Given the foregoing, it is the opinion of the undersigned that although it may have been plausible that Hemerley did not hear Dorcey's knocking at the front door and ringing the doorbell, this cannot be said of a phone call which rings 30 times (as happened here). Even if Hemerley was asleep at the time of the call, the undersigned considers it highly improbable that he could have slept through 30 phone rings.

While Hemerley's failure to respond to Dorcey's knocking at the door and phone call would be understandable if, for example, Hemerley was outside the house or had gone to the drug store to get medicine, such was not case here. Instead, by his own account, Hemerley was at the house all day (until he left at 5:00 p.m. to drive to Black River Falls). It is logical to assume then that had Hemerley been home on the afternoon of November 18, he would have answered the knocking at the door or answered the ringing phone. Since he did not, I reach the same conclusion as did the City, namely that the grievant was not home that afternoon as he claims. Having so found, it follows that the grievant failed to provide an adequate explanation as to his whereabouts on Friday afternoon November 18 while he was on sick leave. That being so, Hemerley is found to have abused sick leave on that date.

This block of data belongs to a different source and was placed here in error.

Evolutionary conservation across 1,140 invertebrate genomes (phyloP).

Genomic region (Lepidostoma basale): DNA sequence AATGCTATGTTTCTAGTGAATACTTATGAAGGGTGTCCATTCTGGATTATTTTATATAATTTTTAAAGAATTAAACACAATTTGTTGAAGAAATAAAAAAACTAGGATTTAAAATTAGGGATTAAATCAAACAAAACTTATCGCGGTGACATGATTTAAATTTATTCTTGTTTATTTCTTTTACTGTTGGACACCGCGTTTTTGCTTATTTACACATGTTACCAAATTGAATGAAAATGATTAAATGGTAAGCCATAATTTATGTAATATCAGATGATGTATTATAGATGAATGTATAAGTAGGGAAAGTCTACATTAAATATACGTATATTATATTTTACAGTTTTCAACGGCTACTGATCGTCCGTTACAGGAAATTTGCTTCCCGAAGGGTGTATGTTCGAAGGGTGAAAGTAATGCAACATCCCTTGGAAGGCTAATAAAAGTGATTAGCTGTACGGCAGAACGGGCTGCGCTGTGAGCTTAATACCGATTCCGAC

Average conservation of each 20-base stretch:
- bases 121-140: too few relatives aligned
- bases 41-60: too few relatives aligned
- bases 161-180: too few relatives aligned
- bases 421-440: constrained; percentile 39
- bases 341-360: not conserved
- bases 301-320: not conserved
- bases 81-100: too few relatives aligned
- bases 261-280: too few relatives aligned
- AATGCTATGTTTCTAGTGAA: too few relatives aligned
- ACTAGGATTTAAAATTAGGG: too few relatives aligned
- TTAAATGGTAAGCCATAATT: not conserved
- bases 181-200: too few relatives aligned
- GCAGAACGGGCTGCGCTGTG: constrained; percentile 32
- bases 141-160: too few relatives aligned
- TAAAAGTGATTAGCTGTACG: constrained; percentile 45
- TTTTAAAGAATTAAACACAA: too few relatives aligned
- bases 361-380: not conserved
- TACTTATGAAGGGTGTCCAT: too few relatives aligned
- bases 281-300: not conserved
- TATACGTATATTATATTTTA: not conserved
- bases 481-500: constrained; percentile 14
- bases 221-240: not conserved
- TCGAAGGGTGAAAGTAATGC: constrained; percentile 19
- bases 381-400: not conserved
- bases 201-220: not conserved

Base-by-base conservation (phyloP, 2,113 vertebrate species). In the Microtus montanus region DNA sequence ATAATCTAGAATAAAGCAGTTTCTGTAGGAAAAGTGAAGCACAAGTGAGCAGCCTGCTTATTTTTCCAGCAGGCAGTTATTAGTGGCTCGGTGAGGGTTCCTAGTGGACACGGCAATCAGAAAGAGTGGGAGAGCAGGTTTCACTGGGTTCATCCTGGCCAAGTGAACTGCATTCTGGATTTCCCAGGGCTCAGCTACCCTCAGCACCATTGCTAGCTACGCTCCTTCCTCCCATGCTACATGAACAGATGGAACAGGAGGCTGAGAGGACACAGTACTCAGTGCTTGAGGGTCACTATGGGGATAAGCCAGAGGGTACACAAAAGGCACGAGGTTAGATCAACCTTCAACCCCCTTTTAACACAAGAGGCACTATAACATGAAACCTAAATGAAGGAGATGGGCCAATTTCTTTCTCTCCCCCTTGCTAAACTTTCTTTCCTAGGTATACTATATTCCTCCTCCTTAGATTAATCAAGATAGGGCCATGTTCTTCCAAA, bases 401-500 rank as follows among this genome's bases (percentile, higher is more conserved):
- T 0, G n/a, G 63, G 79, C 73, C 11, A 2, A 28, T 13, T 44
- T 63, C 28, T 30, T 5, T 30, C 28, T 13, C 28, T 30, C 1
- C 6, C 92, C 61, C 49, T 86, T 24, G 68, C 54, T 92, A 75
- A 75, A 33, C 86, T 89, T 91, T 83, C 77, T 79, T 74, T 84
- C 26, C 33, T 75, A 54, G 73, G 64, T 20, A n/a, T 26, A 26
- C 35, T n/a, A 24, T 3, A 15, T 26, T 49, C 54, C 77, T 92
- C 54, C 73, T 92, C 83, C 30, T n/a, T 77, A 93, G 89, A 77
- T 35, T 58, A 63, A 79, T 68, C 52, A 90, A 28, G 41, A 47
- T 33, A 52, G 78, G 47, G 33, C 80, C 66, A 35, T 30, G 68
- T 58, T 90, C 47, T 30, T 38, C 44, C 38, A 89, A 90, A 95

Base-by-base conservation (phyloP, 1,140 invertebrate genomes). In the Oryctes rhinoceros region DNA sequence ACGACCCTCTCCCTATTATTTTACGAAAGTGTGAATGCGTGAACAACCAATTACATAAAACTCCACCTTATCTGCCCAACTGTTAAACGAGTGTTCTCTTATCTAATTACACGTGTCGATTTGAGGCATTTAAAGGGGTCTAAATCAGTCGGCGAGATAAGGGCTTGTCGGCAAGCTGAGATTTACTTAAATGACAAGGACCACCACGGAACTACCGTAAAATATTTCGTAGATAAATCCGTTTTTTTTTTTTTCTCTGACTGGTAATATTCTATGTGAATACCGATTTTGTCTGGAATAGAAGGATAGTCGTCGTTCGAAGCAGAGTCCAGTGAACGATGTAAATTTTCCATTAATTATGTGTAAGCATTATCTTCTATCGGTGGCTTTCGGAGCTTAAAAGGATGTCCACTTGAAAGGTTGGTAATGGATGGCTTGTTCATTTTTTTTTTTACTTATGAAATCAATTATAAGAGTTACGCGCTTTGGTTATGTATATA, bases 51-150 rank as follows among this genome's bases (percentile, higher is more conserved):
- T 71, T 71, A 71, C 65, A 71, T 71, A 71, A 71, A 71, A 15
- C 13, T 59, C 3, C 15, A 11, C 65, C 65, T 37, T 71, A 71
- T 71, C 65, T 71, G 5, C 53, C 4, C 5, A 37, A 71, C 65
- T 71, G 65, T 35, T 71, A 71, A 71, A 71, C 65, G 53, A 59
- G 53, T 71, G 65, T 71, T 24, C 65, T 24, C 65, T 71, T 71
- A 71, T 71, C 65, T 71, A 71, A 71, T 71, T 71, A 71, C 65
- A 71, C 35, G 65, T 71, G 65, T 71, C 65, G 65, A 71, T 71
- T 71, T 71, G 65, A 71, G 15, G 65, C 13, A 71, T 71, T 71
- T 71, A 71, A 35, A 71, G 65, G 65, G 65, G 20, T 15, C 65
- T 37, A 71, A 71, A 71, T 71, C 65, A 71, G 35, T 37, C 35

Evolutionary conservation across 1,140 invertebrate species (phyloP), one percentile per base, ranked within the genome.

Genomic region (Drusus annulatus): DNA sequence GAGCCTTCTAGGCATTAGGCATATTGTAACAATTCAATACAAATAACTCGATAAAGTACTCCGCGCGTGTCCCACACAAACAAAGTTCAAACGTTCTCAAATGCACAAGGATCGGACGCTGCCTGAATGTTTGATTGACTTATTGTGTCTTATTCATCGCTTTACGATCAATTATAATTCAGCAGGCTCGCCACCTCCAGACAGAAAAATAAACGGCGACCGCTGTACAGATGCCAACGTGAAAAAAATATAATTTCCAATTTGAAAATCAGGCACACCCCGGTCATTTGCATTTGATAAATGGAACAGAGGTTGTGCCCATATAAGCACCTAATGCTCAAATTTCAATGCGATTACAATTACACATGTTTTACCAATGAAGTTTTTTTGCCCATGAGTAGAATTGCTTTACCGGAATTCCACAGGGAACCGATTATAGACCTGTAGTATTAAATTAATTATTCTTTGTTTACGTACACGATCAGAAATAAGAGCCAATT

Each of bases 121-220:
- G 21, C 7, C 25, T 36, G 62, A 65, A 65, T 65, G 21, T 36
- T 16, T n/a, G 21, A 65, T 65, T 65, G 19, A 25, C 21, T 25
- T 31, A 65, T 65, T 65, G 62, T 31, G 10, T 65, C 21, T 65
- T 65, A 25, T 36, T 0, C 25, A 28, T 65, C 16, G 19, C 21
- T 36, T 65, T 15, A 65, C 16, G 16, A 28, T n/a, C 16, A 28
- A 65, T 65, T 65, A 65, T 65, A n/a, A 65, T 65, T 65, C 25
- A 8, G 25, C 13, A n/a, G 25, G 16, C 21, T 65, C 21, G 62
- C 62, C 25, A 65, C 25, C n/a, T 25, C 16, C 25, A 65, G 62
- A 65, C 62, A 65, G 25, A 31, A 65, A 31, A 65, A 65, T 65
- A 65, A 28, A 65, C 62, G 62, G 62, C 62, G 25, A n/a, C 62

In light of this conclusion that cause existed for disciplining the grievant for sick leave abuse, the question remains whether the discipline imposed by the Employer herein was proper. The parties herein have contractually agreed in Article 8.07 that "any abuse of sick leave will subject an employe to a three (3) day suspension without pay." Inasmuch as that is exactly what happened here, the undersigned is constrained by this explicit language from reducing the penalty imposed upon the grievant even though he had not received previous discipline.

Based on the foregoing and the record as a whole, the undersigned enters the following


That the City did not violate the collective bargaining agreement when it disciplined the grievant with a three (3) day suspension for sick leave abuse. Therefore, the grievance is denied.

Dated at Madison, Wisconsin this 15th day of August, 1989.


Raleigh Jones, Arbitrator

1/ In their brief, the Employer takes exception to that ruling and urges the arbitrator to reverse it. After reviewing same, the undersigned declines to do so. That being the case, the bench ruling that the instant grievance is procedurally arbitrable is hereby reaffirmed.

2/ The Union states the issue as:

Did the Employer have just cause to suspend the grievant, Charles Hemerley? If not, what is the appropriate remedy?

While the City states the issue as:

Did the Employer unjustly discipline the grievant?

3/ All dates hereinafter refer to 1988.

4/ It is noted in this regard that Hemerley did not wear a hearing aid at the hearing nor did he appear to have any trouble understanding the questions put to him.